Search billions of records on Ancestry.com
   

Basic HTML, What else do I need to know?

What in the world are Hexadecimal Colors?

The Hexadecimal Code is a fancy name for the simple solution the HTML wizards invented to tell a browser what colors to display. Based on the Red-Green-Blue palette, each color of the palette is given a two digit value, expressed as #RRGGBB. Valid numbers are zero (0) through nine (9) then A through F. The possibilities are practically limitless. You can have fun with this one!

Just to give you the idea --

Red
#FF0000
Lime
#00FF00
Blue
#0000FF
Aqua
#00FFFF
Yellow
#FFFF00
Fuchsia
#FF00FF
White
#FFFFFF
Off White
#F6F6F0
Cream
#FFF9DE
Peach
#FFCCCC
Mint Green
#CCFFCC
Black
#000000

Table of Contents
Back to Change Background

I need a DTD -- What is THAT?

No, it doesn't mean date/time stamp.  A DTD is a Document Type Definition (DocType) statement that should be placed as the very first line in the HTML for your page -- before the opening <html> tag.

Why do you need one?  A DTD is one of those dabs of HTML "icing" that will help your page to display in various browsers as you intended.  There are many types of (X)HTML and your visitor's browser needs to know what version you want to use to display your page. For example, the DTD for this page is:

<!DOCTYPE html PUBLIC "-//W3C//DTD HTML 4.01//EN" "http://www.w3.org/TR/html4/strict.dtd">

There are other DTD statements for other versions of (X)HTML.  If you do not include a DocType for your page, most browsers will revert to something called "quirks" mode which means the browser will render the page to the best of its ability; and it may not look at all as you intended.  Also, validators check your code against a specific DTD, so you must have a DTD for a validator to check the code for your page.  For more information, and a list of valid DocType statements, visit the W3C site (they are the folks who create the standards for HTML) http://www.w3.org/QA/Tips/Doctype

Table of Contents

Sample META TAGS

META tags are often overlooked by the beginning web author, but they are important and you should include them in the HTML for your page. The META tags are inserted between the HEAD tags and can identify you as the author, tell search engines how to index your page, tell web spiders they are welcome or to keep out, etc. They also should include the character set in which the page was written which can affect the way the page is rendered.  You can copy and paste these META tags into your own HTML. Replace the colored text with your own.

<head>
<title>Title of your Page</title>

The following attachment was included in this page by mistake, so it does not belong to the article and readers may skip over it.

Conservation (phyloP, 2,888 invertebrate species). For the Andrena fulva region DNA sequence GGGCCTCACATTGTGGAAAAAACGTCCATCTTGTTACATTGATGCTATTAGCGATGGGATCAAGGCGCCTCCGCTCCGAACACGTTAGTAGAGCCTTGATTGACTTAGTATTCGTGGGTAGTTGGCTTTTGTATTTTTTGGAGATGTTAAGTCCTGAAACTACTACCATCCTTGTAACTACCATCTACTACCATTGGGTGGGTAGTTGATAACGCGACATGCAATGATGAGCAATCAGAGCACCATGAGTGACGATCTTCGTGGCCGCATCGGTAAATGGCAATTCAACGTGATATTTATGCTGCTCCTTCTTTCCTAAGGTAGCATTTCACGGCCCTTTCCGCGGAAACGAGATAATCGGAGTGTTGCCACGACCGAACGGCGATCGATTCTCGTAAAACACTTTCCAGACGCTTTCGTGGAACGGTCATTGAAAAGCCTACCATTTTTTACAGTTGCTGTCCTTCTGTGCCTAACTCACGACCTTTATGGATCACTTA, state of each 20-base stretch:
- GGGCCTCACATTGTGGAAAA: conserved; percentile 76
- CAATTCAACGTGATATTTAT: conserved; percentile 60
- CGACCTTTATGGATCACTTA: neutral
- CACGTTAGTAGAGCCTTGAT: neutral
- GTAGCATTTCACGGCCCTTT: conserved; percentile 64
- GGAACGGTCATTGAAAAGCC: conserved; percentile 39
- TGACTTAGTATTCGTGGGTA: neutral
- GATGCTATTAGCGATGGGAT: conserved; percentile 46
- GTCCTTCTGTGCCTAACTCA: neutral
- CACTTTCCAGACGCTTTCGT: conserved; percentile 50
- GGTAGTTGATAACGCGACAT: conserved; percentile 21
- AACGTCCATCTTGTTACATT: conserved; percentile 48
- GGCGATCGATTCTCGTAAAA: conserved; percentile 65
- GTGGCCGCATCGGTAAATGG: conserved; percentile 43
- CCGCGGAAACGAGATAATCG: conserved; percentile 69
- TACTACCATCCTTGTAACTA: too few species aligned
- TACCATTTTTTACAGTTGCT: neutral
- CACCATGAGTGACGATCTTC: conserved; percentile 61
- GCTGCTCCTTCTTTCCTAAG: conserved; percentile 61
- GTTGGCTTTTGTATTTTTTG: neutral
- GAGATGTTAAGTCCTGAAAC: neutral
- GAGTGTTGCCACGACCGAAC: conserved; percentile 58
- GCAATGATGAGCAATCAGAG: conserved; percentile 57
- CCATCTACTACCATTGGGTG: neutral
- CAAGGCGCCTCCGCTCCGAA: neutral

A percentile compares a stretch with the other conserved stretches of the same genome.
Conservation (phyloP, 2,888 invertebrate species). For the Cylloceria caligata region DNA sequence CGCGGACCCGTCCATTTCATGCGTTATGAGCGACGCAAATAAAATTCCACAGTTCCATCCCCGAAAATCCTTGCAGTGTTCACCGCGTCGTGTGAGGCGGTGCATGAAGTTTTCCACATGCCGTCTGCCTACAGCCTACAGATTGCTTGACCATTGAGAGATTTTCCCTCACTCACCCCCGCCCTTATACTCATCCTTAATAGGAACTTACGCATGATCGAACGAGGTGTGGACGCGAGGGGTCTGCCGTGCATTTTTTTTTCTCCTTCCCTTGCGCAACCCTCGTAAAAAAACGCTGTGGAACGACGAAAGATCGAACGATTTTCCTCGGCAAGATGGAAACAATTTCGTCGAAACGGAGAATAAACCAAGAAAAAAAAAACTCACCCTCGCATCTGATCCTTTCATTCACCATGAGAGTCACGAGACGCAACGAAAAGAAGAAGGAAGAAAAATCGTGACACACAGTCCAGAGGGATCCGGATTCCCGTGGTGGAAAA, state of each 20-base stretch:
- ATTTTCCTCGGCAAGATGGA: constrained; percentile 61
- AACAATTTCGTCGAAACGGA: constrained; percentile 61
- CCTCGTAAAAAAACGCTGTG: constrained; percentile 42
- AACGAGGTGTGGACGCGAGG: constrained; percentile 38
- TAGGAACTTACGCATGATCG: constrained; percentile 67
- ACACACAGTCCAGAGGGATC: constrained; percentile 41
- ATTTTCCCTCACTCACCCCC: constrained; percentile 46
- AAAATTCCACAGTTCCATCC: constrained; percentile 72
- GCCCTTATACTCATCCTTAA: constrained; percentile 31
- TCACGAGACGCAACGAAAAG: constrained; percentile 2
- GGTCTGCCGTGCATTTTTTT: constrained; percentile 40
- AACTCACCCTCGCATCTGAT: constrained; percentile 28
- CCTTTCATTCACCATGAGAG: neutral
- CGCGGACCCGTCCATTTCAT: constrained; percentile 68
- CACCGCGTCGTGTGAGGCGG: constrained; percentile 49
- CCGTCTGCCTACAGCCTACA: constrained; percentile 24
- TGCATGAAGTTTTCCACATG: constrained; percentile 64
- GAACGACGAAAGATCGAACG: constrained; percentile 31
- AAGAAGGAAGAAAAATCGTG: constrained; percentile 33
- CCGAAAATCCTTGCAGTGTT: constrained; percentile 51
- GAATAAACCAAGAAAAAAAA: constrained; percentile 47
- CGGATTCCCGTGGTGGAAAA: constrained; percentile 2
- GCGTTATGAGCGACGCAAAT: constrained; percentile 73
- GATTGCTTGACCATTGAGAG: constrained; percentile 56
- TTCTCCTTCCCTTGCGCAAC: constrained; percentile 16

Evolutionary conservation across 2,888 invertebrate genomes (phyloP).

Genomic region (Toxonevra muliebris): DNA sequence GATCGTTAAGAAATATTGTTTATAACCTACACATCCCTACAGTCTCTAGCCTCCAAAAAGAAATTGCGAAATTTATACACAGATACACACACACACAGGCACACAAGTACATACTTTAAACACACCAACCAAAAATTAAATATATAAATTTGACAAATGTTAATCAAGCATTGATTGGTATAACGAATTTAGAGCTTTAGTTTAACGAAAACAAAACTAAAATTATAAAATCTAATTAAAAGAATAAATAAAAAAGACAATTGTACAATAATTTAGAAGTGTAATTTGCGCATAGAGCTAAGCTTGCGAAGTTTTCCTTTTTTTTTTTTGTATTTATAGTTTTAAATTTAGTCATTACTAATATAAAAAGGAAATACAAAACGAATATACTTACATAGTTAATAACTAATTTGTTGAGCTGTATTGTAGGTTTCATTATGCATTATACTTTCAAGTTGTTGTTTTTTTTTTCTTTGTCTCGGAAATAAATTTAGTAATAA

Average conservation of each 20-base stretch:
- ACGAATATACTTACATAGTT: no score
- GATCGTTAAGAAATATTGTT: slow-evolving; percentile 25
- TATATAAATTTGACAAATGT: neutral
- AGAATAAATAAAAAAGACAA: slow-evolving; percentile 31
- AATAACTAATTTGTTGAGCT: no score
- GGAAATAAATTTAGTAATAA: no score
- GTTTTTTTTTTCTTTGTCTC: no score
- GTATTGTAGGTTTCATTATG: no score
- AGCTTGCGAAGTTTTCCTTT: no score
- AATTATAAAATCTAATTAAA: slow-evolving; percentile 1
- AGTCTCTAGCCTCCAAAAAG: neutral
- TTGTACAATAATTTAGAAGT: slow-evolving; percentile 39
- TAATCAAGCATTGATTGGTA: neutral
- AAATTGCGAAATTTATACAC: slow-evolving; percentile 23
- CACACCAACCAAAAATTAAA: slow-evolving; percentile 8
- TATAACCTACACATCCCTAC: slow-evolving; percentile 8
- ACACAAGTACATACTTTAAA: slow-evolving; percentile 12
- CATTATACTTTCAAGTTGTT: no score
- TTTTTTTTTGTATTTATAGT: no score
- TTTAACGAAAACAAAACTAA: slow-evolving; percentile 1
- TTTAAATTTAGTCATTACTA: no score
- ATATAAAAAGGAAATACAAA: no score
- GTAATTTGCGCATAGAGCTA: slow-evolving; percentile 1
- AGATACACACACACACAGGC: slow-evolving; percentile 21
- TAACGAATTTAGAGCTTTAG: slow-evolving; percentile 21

<meta http-equiv="content-type" content="text/html; charset=iso-8859-1">
<meta name="author" content="Your Name">
<meta name="keywords" content="Key Words, separated by commas, that will help a search engine index your page">
<meta name="description" content="A brief (about 25 words or less)description of the content of your page">
</head>

Effective use of META tags can make a difference in the amount of traffic your site receives. While not all web designers agree, the ones shown here are probably the minimum that should be included.

Table of Contents

Top Secret! 

Actually, there is nothing secret or difficult about writing and editing HTML by hand. Top Secret just makes a catchy header for this section <wink> But the first time can be a little scary, so try this.

  1. Open the page in your text editor.
  2. Use the "save as" command to save your page with a different file name, myPage2.html for example. You can experiment to your heart's content on this copy without corrupting your original HTML.
  3. Now edit the HTML in the copy. (only one change at a time, please)
  4. Save your change.
  5. Open the page (or refresh it) in your browser.
  6. Evaluate the results of the change you just made.

Does it look as you intended? Great! Make your next addition or change, save, and check your browser again. If it's not quite right, you'll know what section of HTML you have edited, and should be able to find the mistake quickly. Look for forgotten or mis-placed syntax, mis-spellings or typos like <img scr= instead of <img src= , and forgotten closing tags. Reviewing each addition or change as you go can catch a minor error before it becomes a major problem.

To learn more about HTML, see these tutorials:
Me Learn HTML?
Very Basic Tables

Table of Contents

counter

Pat's Web Page Tutorials
Copyright 2000-2017 Pat Asher
http://freepages.computers.rootsweb.ancestry.com/~pasher/basichtml2.htm